?Good morning sweet souls!
?I hope you are all excited about Springing forward! The beauty of new beginnings is upon us and life starts NOW! 🙂 We must continue to rise with positivity and optimism regardless of the circumstances that surround us. We will always have something in our lives to deal with. It is how we respond to these epic milestones that reflect our true spiritual divinity, our glowing mindset, and our emotional IQ. Life is about taking risks. It’s about moving out of our comfort zones and replanting ourselves so we blossom and grow to learn new skill sets, develop patience, mindfulness, and compassion for those less fortunate than us. It is truly our duty to be service oriented because that is what gives our spirit a greater capacity to seek a higher potential in ourselves. Until we know what its like to be in someone else’s shoes, we do not learn the concept of growth, transition, compassion, and how to love one another.
?April is flying by so swiftly…? The warmth and crisp cool days have offered many of us a time of hope, reflection, and new beginnings. COVID-19 is slowly losing its grip on our mental health of anxiety, social distancing, and stress. Gyms are opening and there are more outdoor facilities for workouts, spinning, cycling, swimming, and yoga. Vaccines are becoming more frequent and I encourage everyone to get one. Restaurants, family owned businesses, locally owned stores and bars are slowly opening with care and caution so people can reconnect once more with friends, family and loved ones. Even the airlines are finding more cities domestically and internationally to fly the skies so travelers can reach their destinations safely, cheaper and faster.
?As much as we would like to admit the war on COVID-19 has ended, it has not. We are starting to see big surges in the Midwestern, New England, Mid-Atlantic, Mountain West, and Pacific Northwest states.
?The Washington Post purported on April 15th that, “Along with Michigan, 32 other states have registered increases in infections in the past two weeks, including all the states along the Great Lakes, from Wisconsin to Pennsylvania. Minnesota and South Dakota are also up, making the Upper Midwest the major regional center of the spring wave. If there’s a single broad trend, it’s that the northern tier of the country is generally faring worse than the southern — for the moment. Other regional hot spots include Maine and New Hampshire in northern New England; Delaware and Maryland in the Mid-Atlantic; Arizona, Colorado and Nevada in the Mountain West; and Oregon and Washington in the Pacific Northwest.”
?As this continues, there will be more repeated shutdowns, impacting family life, furloughed workers, forcing schools online again, and raising the bar of intimate partner violence (IPV). The stay-at-home orders are for protecting us from the pandemic, but in many cases it is a violent prison to those who deal with domestic abuse on a daily basis. During the pandemic the domestic violence hotlines were ready for a 50% increase due to partners being trapped inside their dwellings from constant violence. But, because these tortured souls were unable to find a secure place to contact abuse hotlines, the organizations saw a drop in calls. This is a realization that a surge in IPV is inevitable because once the abused dwellers’ doors are opened, abused partners will be “dying” to find a place of solace.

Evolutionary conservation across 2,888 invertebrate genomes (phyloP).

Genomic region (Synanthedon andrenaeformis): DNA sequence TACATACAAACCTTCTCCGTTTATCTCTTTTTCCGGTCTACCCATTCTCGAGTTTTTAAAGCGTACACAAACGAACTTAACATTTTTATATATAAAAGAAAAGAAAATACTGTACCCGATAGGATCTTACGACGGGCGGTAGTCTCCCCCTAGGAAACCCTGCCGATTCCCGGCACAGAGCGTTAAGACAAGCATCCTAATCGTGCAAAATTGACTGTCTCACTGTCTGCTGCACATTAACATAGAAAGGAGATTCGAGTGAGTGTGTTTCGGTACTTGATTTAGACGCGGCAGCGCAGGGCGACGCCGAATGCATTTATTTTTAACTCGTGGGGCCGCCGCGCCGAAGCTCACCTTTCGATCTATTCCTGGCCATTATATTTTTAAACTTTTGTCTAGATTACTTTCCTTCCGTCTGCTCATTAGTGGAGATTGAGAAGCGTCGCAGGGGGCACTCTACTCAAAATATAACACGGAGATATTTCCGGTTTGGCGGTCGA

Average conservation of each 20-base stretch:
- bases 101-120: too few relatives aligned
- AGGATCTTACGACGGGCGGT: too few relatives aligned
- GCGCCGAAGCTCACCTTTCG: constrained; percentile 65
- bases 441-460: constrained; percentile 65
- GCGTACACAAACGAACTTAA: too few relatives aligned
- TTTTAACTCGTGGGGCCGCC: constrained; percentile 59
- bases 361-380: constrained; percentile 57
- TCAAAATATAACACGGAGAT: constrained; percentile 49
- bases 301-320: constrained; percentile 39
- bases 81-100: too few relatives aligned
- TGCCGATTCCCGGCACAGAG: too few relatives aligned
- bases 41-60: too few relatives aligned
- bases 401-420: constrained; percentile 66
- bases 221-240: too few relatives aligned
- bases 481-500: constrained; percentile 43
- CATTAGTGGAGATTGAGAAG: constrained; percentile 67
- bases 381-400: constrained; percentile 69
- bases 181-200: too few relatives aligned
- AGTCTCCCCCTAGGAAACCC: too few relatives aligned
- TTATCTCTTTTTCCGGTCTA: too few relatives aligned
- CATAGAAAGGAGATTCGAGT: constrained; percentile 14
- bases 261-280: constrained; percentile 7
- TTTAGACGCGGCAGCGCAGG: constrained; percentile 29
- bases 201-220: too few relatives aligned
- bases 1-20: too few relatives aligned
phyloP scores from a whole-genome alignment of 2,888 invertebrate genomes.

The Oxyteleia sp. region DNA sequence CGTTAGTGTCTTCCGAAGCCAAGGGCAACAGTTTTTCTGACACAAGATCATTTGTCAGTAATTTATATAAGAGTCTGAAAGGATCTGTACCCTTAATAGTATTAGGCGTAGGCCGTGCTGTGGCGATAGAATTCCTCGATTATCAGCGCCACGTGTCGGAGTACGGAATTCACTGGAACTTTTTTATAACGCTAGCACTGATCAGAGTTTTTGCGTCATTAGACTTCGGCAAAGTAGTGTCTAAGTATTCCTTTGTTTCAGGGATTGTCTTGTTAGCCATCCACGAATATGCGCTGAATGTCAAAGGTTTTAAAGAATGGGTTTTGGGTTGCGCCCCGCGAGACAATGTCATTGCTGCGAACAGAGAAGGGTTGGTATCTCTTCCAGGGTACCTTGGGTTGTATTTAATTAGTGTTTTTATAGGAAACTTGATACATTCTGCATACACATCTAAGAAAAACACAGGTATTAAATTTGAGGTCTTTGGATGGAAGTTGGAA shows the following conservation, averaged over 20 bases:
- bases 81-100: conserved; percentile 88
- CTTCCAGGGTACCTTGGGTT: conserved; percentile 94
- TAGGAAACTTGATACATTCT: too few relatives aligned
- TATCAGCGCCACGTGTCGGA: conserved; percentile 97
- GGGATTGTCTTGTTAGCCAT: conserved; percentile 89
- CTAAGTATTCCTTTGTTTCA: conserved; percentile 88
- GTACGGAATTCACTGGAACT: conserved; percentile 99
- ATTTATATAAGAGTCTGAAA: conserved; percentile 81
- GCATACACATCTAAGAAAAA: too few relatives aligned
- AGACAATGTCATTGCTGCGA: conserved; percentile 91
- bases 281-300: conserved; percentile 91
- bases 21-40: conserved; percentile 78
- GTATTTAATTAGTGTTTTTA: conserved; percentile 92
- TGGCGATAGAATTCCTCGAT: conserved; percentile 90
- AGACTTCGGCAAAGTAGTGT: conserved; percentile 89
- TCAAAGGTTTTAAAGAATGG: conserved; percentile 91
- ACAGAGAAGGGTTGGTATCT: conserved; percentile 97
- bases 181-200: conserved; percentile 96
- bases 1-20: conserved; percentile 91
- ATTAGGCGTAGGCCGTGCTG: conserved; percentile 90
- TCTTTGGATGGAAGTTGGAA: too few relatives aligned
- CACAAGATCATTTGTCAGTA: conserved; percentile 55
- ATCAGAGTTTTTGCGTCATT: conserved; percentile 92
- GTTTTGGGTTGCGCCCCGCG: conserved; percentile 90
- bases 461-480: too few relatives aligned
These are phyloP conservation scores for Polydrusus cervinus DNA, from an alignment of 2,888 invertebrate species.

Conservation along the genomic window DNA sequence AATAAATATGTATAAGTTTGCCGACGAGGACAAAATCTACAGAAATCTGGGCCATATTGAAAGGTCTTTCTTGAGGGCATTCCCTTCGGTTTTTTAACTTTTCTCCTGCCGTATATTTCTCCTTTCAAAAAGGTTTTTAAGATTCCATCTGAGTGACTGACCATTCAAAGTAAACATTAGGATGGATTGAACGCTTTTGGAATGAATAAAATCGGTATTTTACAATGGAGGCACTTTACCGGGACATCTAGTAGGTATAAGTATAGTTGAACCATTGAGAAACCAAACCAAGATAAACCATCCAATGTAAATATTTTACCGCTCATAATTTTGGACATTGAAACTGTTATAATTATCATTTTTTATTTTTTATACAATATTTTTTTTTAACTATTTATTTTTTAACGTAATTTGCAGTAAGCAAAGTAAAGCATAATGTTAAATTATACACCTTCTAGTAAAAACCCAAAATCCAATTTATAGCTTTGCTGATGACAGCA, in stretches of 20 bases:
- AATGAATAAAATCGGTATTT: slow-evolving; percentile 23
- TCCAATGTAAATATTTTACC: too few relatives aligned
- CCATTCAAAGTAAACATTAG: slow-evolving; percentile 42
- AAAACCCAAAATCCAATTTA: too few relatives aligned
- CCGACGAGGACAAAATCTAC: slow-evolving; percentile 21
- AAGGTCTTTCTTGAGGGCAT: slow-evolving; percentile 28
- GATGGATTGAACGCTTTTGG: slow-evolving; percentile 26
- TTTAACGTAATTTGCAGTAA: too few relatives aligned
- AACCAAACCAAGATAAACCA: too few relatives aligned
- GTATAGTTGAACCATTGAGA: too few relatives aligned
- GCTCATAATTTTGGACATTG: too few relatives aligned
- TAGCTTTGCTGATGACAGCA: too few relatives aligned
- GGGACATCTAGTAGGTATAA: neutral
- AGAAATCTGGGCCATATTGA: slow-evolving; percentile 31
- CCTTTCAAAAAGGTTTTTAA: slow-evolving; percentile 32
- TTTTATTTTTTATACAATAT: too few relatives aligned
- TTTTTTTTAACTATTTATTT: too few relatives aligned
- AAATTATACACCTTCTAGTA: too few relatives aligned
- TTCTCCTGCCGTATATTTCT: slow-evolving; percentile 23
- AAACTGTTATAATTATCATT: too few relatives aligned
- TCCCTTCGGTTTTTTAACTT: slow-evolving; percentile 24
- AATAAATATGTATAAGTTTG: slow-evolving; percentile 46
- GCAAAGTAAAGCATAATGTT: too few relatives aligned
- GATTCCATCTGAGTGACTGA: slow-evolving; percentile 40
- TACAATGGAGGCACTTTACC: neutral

⛓The inequities found by domestic violence organizations were that people’s social class equates to the type of healthcare received, which are magnified during a pandemic. And being told to shelter at home is not the same type of hardship for all people. It is in direct correlation for those living in lower income and rural neighborhoods trying to get access to COVID-19 vaccines. Domestic violence does not care what class, gender, race, sexuality, ethnicity, or personality you are. It thrives on power, rage, and control.
- Every 73 seconds, someone in America is sexually assaulted.
- Nearly 20 people per minute are abused by an intimate partner in the United States.
- In one year, this equates to more than 10 million women and men.
- 1 in 4 women and 1 in 9 men experience severe intimate partner physical violence.
- 1 in 4 women and 1 in 7 men have experienced severe physical violence (beating, burning, strangling) by an intimate partner.
⚔️The New England Journal of Medicine discusses how economic independence is critical for the abused partners who experiences Intimate Partner Violence. Most partners entangled in their abusive spouse’s financial income is so twisted they cannot find an outlet for financial freedom for them to choose to let go. The pandemic has made it even more challenging for women of color, immigrants, and women without a college education due to enhanced unemployment and jobless claims. Safe havens, shelters, and motels have also closed their doors or restricted their capacity due to the pandemic, so seeking a place of safety for women and children is limited.
?And, tracking IPV during a pandemic is rather sketchy due to people of color not wanting to deal with police as opposed to white people. Thus, there is more under reporting of IPV because of the lack of ways to report these crimes of domestic abuse. Many families in poverty and neighborhoods of color do not have access in their homes to wifi and internet. Therefore, they are unable to contact police or 911 when being violated. It is a horrific cycle repeated over and over again until someone stops it, steps out, or is somehow diagnosed by child care, teachers, nurses, or a friend.
At this time, our best hope is when abused women, children, men, people of color, immigrants, and others are able to get their COVID-19 vaccine, that you discuss the abuse with the nurse that is providing the shot. This is your moment to shine a light into your darkness and report your partner’s IPV. Your partner is committing a crime against you and it is NOT YOUR FAULT!